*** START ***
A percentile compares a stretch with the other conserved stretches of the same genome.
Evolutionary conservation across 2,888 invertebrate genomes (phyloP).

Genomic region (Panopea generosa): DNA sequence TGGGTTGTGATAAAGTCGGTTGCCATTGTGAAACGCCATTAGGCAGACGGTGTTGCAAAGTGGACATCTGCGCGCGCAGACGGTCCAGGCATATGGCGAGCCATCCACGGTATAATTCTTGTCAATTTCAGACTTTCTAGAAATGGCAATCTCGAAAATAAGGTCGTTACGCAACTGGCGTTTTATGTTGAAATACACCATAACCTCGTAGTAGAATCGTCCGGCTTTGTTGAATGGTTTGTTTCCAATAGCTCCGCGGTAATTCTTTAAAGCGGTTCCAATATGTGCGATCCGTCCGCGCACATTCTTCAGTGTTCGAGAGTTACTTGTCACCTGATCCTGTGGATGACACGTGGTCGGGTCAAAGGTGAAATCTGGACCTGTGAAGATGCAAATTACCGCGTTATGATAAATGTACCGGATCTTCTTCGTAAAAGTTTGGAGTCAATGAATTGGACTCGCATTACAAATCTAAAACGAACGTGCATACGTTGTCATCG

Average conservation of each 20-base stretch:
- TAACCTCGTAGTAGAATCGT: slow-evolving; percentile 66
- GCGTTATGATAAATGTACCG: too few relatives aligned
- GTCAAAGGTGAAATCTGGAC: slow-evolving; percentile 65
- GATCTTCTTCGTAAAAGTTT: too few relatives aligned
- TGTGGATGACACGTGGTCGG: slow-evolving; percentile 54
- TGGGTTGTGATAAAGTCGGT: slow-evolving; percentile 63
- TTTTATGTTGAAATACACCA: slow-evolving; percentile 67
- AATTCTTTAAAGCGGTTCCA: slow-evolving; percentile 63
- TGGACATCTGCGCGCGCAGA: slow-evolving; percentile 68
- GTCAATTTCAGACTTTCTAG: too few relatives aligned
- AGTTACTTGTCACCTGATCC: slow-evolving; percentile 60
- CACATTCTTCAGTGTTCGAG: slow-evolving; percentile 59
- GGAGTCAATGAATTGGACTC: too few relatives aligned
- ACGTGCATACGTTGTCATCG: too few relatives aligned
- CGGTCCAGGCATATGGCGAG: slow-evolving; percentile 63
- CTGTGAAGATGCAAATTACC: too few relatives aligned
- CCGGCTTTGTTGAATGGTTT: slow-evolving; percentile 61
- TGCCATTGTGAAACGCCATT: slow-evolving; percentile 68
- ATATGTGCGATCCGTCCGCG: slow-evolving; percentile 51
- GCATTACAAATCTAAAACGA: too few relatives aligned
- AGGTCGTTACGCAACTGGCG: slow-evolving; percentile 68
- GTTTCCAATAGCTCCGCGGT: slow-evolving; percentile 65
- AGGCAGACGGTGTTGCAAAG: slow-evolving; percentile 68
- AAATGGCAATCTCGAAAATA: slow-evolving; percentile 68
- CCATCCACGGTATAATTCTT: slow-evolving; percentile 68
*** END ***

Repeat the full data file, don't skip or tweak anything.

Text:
A percentile compares a stretch with the other conserved stretches of the same genome.
Evolutionary conservation across 2,888 invertebrate genomes (phyloP).

Genomic region (Panopea generosa): DNA sequence TGGGTTGTGATAAAGTCGGTTGCCATTGTGAAACGCCATTAGGCAGACGGTGTTGCAAAGTGGACATCTGCGCGCGCAGACGGTCCAGGCATATGGCGAGCCATCCACGGTATAATTCTTGTCAATTTCAGACTTTCTAGAAATGGCAATCTCGAAAATAAGGTCGTTACGCAACTGGCGTTTTATGTTGAAATACACCATAACCTCGTAGTAGAATCGTCCGGCTTTGTTGAATGGTTTGTTTCCAATAGCTCCGCGGTAATTCTTTAAAGCGGTTCCAATATGTGCGATCCGTCCGCGCACATTCTTCAGTGTTCGAGAGTTACTTGTCACCTGATCCTGTGGATGACACGTGGTCGGGTCAAAGGTGAAATCTGGACCTGTGAAGATGCAAATTACCGCGTTATGATAAATGTACCGGATCTTCTTCGTAAAAGTTTGGAGTCAATGAATTGGACTCGCATTACAAATCTAAAACGAACGTGCATACGTTGTCATCG

Average conservation of each 20-base stretch:
- TAACCTCGTAGTAGAATCGT: slow-evolving; percentile 66
- GCGTTATGATAAATGTACCG: too few relatives aligned
- GTCAAAGGTGAAATCTGGAC: slow-evolving; percentile 65
- GATCTTCTTCGTAAAAGTTT: too few relatives aligned
- TGTGGATGACACGTGGTCGG: slow-evolving; percentile 54
- TGGGTTGTGATAAAGTCGGT: slow-evolving; percentile 63
- TTTTATGTTGAAATACACCA: slow-evolving; percentile 67
- AATTCTTTAAAGCGGTTCCA: slow-evolving; percentile 63
- TGGACATCTGCGCGCGCAGA: slow-evolving; percentile 68
- GTCAATTTCAGACTTTCTAG: too few relatives aligned
- AGTTACTTGTCACCTGATCC: slow-evolving; percentile 60
- CACATTCTTCAGTGTTCGAG: slow-evolving; percentile 59
- GGAGTCAATGAATTGGACTC: too few relatives aligned
- ACGTGCATACGTTGTCATCG: too few relatives aligned
- CGGTCCAGGCATATGGCGAG: slow-evolving; percentile 63
- CTGTGAAGATGCAAATTACC: too few relatives aligned
- CCGGCTTTGTTGAATGGTTT: slow-evolving; percentile 61
- TGCCATTGTGAAACGCCATT: slow-evolving; percentile 68
- ATATGTGCGATCCGTCCGCG: slow-evolving; percentile 51
- GCATTACAAATCTAAAACGA: too few relatives aligned
- AGGTCGTTACGCAACTGGCG: slow-evolving; percentile 68
- GTTTCCAATAGCTCCGCGGT: slow-evolving; percentile 65
- AGGCAGACGGTGTTGCAAAG: slow-evolving; percentile 68
- AAATGGCAATCTCGAAAATA: slow-evolving; percentile 68
- CCATCCACGGTATAATTCTT: slow-evolving; percentile 68